A generation ago the club, which is situated a competitive par four from the ninth hole at Royal Lytham and St Anne's, was a springboard to representative honours for county and country; these days it is more likely to be a launch pad for wannabes seeking their fortunes with rugby's upper crust further south or north-east.
This afternoon's visit to Loftus Road, where Fylde tackleWasps in the fifth round of the Tetley's Bitter Cup, will revive a host of memories for many of the club's former players, including the Ireland coach, Brian Ashton, who played for them from 1966 to 1973. "The last time I went to Wasps with Fylde, in about 1972 I think," recalled Ashton, "we beat them. The reason I remember that is because I scored a try and I think the final score was 12-9. In those days we looked upon Wasps as one of the big fixtures of the season."
The scrum-half Ashton finished up captaining Fylde and remembers the first-team debut of the sixth XV full-back, one William Blackledge Beaumont, in the position in which he would carve out a distinguished career - lock. "It was in 1971 or 1972," said Ashton, who won 56 caps for Lancashire. "I was impressed with him from the start. It was a remarkable transition from sixth-team full-back to first-team lock in a short space of time.
"But Bill was a natural footballer. For someone with his bulk he possessed a surprising turn of speed and was a remarkably adept ball player. Of the Lancashire front five Bill and Fran Cotton would have fitted easily into the modern game in terms of the ball-playing requirements of the forwards."
Fylde are no strangers to relegation - a descent into Jewson National One would mean their third demotion in seven years, having achieved promotion a similar number of times. And their famous son, Beaumont,readily acknowledged that consolidation is not their forte.
"Since the advent of the leagues we have been a real yo-yo side," he said. "But I think these days Fylde are up against it. They can't afford full-time professionalism and against a lot of sides with massive budgets, such as Bedford, they cannot compete.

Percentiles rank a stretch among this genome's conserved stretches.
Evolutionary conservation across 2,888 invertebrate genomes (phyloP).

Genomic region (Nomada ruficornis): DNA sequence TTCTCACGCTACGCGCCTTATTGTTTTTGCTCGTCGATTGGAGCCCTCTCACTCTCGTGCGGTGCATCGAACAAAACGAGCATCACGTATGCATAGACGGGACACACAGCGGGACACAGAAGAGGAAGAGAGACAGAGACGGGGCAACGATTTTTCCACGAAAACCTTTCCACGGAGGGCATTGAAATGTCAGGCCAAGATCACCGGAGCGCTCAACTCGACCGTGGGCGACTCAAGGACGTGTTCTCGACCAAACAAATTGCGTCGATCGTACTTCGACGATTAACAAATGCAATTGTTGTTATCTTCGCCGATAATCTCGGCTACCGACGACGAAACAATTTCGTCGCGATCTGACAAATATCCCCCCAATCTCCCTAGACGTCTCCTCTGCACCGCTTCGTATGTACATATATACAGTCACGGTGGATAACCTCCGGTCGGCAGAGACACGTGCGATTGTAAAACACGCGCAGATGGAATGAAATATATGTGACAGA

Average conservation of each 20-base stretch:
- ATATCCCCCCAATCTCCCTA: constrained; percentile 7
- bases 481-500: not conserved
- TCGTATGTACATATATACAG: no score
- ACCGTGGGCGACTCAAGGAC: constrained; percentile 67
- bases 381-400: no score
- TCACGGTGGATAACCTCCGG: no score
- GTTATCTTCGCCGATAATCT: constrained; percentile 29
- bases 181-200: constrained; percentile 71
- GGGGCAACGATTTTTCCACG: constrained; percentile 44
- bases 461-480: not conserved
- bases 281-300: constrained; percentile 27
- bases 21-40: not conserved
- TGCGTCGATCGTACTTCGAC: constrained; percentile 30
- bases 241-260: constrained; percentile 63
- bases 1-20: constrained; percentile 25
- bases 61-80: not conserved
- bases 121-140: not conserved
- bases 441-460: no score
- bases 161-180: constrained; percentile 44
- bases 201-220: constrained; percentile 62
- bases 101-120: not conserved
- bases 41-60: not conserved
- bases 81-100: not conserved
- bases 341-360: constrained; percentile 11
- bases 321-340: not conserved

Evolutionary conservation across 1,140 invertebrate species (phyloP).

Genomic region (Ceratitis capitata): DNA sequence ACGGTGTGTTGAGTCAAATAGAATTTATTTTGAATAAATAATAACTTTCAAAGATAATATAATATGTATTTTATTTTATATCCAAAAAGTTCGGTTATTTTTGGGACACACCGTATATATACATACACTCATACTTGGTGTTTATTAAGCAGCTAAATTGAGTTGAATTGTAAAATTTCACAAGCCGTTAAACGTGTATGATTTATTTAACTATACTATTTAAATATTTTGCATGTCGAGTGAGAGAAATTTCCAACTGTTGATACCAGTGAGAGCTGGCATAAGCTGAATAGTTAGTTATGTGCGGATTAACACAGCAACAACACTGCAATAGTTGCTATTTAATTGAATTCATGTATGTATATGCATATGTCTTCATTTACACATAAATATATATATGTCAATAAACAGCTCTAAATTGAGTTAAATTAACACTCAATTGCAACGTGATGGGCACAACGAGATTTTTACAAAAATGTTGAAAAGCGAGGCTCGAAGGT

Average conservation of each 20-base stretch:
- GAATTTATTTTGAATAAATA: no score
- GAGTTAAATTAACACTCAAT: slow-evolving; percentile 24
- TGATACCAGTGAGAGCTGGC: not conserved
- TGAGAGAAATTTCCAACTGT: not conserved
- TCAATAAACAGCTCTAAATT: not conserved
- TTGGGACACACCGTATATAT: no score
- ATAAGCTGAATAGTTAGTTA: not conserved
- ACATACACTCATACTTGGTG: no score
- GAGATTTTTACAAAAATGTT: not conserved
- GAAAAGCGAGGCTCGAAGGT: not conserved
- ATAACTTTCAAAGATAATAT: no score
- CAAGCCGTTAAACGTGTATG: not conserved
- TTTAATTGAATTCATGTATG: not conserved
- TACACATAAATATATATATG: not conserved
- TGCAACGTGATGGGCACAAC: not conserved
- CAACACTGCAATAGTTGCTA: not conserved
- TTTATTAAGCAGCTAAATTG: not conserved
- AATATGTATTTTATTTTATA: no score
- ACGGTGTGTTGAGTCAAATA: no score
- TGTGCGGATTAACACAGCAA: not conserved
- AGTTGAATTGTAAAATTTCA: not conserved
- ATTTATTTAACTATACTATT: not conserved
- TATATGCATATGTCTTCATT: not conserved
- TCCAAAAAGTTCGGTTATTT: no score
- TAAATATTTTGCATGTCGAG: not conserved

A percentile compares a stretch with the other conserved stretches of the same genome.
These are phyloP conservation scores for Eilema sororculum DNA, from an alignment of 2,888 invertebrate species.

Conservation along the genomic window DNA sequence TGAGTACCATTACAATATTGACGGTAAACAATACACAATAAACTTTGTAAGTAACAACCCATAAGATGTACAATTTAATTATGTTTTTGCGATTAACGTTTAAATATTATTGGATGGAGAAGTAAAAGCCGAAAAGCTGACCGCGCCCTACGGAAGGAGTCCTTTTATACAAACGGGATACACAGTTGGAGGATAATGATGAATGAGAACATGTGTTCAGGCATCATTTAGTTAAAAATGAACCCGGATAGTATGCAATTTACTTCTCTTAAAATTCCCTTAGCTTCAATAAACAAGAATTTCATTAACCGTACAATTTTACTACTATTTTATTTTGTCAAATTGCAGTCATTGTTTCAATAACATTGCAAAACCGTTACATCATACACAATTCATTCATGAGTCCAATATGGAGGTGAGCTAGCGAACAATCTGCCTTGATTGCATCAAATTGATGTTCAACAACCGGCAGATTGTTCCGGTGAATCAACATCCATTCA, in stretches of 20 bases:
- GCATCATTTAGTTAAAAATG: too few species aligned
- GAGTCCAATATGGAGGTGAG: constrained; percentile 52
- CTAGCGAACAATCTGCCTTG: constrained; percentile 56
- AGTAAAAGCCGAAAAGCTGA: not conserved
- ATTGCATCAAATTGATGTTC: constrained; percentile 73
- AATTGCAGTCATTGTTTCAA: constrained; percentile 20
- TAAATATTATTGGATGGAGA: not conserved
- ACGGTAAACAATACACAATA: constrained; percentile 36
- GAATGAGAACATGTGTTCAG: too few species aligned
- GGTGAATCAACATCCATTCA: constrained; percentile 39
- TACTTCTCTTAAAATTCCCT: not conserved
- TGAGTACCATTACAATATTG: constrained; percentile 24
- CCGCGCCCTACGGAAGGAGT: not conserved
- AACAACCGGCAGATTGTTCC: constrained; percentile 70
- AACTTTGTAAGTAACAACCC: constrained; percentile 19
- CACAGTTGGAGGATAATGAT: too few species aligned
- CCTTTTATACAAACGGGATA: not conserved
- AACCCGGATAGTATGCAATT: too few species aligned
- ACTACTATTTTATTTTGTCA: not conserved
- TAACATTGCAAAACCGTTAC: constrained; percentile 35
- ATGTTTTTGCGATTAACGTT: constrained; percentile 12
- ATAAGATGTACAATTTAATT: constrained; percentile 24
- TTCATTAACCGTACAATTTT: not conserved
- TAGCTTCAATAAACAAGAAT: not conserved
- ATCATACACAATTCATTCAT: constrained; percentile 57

"But then I don't think Fylde would ever envisage getting into the top flight. They might talk about it and dream a bit, but the finances are such that clubs like Fylde could not do it. Unless you have a massive budget you are not going to get there."
They have just two full-time professionals, Matt Filipo, a prop from Auckland, and the Canadian international lock Barry McCarthy, who when they are not training, travel around local schools promoting the game and the club.
But, while it could be argued clubs such as Fylde have been left behind, there is not a hint of bitterness; indeed Beaumont positively welcomes what has happened. "I think a lot of the benefactors who have come into the game have improved the standard," he said. "Certainly some of the First Division games are tremendous. I'm only slightly disappointed there are not more Englishmen playing in it."
Unlike Ashton and another Fylde old boy, Tony Swift, the chief executive of Bath, Beaumont has eschewed any opportunity to remain in the sport in a professional capacity. The RFU committee and his textile business occupy too much time.
But he still watches them when he can and while some things may be different, the essentials are still in place. Beaumont explained: "The club itself has not changed that much since my playing days. There are still the same people knocking around there, it is still a friendly place. Fylde was never that glamorous, although we still had a pretty strong fixture list and we would do reasonably well against the likes of Gloucester, Leicester, Wasps, Moseley and so on."
Ashton agreed, and added: "Even now I always look out for Fylde's result." He will not be the only one today, just in case there is a repeat of his last visit as a Fylde player to Wasps.